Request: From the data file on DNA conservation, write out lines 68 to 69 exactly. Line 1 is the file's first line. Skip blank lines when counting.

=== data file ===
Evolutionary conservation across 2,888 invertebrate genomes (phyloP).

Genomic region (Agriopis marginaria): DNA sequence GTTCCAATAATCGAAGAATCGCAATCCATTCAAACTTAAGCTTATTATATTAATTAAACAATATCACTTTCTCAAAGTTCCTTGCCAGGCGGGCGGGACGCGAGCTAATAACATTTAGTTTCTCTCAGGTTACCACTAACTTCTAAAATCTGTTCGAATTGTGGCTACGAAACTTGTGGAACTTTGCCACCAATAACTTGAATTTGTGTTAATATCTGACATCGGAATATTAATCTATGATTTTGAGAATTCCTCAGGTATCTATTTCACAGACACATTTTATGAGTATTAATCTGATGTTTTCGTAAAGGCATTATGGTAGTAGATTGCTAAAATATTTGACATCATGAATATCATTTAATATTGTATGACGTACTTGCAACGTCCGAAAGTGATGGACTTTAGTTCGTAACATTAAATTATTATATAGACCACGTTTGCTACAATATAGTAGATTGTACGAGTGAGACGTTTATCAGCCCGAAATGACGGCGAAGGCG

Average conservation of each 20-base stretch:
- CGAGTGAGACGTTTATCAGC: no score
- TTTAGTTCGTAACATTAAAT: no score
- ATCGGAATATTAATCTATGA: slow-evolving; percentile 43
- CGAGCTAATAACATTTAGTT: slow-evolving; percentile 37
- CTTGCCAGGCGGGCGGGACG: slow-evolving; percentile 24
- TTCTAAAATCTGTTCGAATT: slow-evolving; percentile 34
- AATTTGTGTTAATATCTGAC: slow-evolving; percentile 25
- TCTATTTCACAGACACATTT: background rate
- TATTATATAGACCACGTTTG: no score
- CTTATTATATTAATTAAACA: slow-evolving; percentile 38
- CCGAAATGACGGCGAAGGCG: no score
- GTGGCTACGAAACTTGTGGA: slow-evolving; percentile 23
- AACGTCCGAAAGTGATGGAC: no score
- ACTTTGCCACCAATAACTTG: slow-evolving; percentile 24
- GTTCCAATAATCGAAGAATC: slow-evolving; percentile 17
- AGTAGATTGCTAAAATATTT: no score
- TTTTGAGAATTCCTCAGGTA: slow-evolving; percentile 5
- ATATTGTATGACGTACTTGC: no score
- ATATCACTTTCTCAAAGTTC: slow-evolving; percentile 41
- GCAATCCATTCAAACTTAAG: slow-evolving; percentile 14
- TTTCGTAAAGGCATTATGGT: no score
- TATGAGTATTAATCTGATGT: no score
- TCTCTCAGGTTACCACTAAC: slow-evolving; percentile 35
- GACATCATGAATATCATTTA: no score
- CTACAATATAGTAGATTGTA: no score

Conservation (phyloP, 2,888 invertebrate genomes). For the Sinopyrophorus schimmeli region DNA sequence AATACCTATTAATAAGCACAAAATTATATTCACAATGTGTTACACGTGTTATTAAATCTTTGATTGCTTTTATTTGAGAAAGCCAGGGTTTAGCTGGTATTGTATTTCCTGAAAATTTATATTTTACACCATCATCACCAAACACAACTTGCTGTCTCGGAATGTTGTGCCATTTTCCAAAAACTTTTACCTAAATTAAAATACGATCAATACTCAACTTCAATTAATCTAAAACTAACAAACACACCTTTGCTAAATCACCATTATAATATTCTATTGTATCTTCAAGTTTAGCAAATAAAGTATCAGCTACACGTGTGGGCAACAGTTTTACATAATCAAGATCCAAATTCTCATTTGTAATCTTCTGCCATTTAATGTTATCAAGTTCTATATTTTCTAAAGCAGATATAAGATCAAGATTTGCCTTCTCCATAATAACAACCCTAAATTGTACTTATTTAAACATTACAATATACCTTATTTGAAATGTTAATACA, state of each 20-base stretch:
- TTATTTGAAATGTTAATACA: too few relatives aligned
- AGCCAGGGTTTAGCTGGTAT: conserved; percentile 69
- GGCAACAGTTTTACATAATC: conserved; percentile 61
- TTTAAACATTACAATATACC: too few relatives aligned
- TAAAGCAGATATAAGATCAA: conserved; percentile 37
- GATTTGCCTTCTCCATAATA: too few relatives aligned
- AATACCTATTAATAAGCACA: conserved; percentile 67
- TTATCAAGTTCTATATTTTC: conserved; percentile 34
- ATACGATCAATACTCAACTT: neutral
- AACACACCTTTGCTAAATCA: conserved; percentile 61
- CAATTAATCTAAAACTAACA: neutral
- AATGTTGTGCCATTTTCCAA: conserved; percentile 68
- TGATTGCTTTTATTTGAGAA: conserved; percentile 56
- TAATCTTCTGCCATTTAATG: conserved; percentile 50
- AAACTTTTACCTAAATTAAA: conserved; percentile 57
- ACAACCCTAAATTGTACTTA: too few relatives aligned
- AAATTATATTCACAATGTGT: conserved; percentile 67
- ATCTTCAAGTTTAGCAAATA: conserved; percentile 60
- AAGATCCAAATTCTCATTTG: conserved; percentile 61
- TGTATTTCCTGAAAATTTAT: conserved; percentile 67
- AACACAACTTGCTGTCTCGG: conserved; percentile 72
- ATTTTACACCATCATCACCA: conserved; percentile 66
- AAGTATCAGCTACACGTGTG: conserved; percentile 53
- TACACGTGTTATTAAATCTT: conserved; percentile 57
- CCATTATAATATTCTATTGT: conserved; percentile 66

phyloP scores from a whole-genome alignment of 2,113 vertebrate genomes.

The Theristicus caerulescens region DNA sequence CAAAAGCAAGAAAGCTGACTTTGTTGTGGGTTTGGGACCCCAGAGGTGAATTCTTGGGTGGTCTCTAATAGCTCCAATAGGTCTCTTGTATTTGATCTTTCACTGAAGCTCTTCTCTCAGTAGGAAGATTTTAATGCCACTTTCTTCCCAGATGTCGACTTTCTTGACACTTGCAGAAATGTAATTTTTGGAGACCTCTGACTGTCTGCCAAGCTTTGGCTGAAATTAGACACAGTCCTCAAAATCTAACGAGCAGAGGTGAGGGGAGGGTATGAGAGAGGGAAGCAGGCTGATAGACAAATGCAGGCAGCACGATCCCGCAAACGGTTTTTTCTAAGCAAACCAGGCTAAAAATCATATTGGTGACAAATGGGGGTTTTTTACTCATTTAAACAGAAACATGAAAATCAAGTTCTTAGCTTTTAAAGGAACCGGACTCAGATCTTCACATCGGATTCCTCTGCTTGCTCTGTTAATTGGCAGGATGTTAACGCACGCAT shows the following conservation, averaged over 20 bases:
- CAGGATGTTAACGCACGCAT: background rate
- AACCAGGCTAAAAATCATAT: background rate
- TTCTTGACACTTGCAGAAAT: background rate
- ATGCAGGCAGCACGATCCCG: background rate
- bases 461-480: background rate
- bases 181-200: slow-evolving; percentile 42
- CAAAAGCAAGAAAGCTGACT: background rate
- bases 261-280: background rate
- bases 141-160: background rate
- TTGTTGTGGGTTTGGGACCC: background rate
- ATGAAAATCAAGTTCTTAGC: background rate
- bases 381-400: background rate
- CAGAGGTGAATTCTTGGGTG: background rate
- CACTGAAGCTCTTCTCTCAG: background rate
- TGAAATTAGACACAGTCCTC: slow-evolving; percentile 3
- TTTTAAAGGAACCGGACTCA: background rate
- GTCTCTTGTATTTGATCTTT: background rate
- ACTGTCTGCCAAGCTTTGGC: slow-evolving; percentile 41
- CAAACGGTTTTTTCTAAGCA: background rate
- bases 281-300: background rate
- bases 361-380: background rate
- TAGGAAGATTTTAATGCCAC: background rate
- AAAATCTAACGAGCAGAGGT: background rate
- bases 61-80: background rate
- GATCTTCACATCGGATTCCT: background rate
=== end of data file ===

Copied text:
- bases 381-400: background rate
- CAGAGGTGAATTCTTGGGTG: background rate